MEXICO CITY, July 1 (Reuters) - The first big set of contracts for oil and gas development in Mexico are likely to be delayed a few months, an energy ministry official said on Tuesday, after disagreements in Congress over detailed legislation to underpin them.
Congress is currently discussing so-called secondary laws, including some new rules and amendments to existing ones, needed to set in motion a landmark energy reform passed in December to open up the oil and gas industry to private capital.
Mexico’s energy ministry initially said the first round of contracts, which will cover a mix of onshore and offshore fields including shale and deep water blocks, would come in the first half of 2015.
But disagreements between President Enrique Pena Nieto’s centrist Institutional Revolutionary Party (PRI) and the opposition have pushed back deadlines for passing the rules.
“I think there will have to be a small adjustment in the times,” said Gabriel Heller, the energy ministry’s director of investments.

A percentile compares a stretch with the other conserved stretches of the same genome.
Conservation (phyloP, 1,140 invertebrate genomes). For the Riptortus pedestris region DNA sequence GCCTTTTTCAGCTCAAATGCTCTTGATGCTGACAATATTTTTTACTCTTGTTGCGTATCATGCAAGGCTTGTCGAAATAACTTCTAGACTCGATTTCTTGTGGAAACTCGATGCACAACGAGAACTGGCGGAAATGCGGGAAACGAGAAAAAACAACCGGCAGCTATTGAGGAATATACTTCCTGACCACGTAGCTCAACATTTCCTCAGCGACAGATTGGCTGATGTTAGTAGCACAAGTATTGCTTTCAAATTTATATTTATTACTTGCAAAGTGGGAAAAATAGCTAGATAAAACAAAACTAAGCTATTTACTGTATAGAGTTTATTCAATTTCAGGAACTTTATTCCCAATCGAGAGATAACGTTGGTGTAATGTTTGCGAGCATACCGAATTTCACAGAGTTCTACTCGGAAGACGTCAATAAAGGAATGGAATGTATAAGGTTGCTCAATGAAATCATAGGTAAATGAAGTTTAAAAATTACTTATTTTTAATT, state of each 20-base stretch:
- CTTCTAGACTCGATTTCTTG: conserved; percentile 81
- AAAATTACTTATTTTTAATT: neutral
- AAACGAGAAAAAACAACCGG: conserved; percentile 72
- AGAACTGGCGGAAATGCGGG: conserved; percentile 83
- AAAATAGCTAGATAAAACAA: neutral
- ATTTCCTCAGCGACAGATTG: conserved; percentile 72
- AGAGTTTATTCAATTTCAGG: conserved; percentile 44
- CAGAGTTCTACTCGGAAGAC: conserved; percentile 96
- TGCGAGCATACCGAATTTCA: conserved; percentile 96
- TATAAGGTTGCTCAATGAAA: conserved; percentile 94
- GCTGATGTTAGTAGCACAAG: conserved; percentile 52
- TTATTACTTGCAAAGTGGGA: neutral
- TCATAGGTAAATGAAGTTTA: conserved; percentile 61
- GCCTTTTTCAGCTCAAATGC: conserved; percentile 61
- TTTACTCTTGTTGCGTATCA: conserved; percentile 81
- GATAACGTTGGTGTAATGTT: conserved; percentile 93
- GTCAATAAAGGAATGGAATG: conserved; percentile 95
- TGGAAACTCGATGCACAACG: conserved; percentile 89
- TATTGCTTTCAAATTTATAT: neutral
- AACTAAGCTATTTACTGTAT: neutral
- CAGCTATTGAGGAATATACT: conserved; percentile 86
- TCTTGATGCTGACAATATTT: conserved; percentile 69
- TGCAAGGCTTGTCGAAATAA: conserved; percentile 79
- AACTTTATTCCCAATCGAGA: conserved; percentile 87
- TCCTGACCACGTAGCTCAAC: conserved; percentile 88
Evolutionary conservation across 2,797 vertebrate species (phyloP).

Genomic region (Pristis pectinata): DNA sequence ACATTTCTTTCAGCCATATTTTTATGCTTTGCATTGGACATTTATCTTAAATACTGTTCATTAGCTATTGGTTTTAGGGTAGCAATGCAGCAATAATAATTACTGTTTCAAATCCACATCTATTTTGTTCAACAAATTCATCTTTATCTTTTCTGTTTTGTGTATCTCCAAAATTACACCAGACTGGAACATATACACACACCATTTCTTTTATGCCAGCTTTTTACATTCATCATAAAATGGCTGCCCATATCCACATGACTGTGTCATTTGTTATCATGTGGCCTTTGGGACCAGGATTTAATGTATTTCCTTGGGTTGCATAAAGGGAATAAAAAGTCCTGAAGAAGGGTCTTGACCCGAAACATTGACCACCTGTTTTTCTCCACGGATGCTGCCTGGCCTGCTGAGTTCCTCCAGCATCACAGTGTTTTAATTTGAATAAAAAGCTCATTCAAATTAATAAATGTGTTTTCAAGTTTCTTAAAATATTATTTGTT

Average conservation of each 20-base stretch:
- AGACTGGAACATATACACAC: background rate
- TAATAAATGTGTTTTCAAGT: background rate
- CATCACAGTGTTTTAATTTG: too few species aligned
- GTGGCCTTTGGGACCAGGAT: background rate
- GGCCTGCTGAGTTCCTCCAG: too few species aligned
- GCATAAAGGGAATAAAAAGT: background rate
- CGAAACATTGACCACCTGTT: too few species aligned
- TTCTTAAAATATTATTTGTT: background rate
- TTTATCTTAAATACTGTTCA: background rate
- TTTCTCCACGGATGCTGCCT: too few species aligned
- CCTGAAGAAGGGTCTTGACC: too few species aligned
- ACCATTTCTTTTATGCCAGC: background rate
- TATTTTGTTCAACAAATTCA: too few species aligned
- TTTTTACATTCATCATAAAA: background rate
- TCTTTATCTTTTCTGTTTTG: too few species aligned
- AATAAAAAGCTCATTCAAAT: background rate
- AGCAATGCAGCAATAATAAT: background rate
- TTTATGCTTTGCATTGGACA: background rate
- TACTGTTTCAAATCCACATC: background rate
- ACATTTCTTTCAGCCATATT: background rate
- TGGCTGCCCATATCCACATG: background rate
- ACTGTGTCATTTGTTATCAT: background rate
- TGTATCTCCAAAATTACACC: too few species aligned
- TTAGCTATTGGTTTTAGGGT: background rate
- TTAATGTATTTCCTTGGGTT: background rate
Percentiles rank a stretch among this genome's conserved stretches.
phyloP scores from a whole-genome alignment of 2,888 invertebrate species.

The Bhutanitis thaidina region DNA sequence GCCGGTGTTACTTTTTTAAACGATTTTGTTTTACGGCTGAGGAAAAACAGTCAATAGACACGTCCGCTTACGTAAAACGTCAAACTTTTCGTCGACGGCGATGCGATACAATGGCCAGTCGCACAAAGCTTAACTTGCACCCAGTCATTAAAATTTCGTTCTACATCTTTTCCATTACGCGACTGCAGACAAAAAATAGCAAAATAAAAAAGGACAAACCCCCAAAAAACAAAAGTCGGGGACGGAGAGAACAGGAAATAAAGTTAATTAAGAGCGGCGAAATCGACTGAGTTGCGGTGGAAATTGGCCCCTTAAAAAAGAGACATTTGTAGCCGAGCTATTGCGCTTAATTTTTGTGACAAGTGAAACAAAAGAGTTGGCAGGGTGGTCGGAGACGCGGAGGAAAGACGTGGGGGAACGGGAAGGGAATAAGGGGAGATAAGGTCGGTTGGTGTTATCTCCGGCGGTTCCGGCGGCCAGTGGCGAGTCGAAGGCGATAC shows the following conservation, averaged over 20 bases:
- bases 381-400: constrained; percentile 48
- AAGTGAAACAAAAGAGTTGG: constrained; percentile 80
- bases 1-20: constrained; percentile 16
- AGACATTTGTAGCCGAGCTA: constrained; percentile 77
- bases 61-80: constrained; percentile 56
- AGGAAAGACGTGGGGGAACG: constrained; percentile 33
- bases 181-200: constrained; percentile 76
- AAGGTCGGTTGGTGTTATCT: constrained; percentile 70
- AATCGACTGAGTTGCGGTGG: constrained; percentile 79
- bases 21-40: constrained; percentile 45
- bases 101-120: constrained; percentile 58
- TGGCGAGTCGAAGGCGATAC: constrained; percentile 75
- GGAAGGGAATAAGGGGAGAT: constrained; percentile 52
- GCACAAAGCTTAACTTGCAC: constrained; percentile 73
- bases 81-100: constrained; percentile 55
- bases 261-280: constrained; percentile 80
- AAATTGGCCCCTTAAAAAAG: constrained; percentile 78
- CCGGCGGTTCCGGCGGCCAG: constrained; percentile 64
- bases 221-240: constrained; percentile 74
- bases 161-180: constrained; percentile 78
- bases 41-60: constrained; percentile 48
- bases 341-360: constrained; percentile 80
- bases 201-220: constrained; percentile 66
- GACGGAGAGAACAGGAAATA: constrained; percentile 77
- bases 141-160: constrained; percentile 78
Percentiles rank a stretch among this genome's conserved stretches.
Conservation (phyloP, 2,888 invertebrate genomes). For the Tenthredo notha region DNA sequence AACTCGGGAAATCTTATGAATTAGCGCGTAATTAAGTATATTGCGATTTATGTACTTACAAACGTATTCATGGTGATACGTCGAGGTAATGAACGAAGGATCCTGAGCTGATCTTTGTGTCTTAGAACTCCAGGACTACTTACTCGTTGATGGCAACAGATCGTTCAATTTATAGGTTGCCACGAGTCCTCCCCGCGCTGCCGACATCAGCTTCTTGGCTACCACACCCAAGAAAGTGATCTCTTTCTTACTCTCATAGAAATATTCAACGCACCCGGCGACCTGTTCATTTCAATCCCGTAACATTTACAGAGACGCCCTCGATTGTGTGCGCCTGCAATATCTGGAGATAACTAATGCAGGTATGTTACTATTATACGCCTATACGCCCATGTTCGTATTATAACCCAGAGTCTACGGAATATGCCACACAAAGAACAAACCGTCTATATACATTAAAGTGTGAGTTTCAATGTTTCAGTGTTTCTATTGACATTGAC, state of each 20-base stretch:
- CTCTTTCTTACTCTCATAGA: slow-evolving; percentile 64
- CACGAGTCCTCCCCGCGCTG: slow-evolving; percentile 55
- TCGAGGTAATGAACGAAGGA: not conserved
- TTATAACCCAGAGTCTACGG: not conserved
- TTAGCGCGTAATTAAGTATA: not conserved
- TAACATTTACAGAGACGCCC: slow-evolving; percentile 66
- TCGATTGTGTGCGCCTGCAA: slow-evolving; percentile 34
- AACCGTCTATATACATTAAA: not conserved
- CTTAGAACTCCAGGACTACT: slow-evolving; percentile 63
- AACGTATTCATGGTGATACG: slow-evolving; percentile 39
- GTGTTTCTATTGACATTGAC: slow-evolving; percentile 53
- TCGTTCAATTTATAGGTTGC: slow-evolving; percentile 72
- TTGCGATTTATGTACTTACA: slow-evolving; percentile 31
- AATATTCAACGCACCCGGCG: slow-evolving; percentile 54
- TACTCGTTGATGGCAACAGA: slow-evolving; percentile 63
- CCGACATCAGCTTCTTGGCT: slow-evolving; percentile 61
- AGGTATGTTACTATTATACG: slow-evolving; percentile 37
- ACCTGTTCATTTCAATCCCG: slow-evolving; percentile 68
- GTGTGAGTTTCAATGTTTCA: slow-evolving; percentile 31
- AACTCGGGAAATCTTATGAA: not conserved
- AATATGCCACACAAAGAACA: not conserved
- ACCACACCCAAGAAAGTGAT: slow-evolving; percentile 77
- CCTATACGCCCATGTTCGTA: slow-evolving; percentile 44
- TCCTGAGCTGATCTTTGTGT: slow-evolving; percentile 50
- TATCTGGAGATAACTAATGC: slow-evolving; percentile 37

“I’d like to think we’re talking about between the middle of next year to the end of the third quarter next year,” he added, referring to when the first set of contracts will go to tender.
Ongoing congressional negotiations over the content of secondary laws for an overhaul of the telecommunications and broadcasting sectors have also affected the debate on the energy legislation, leading to further hold-ups.
The energy ministry has until mid-September to decide which fields will be assigned to Pemex in the so-called “Round Zero” allocation that will reveal which areas will then be up for grabs when competitive bid rounds begin. (Writing by Christine Murray; editing by Andrew Hay)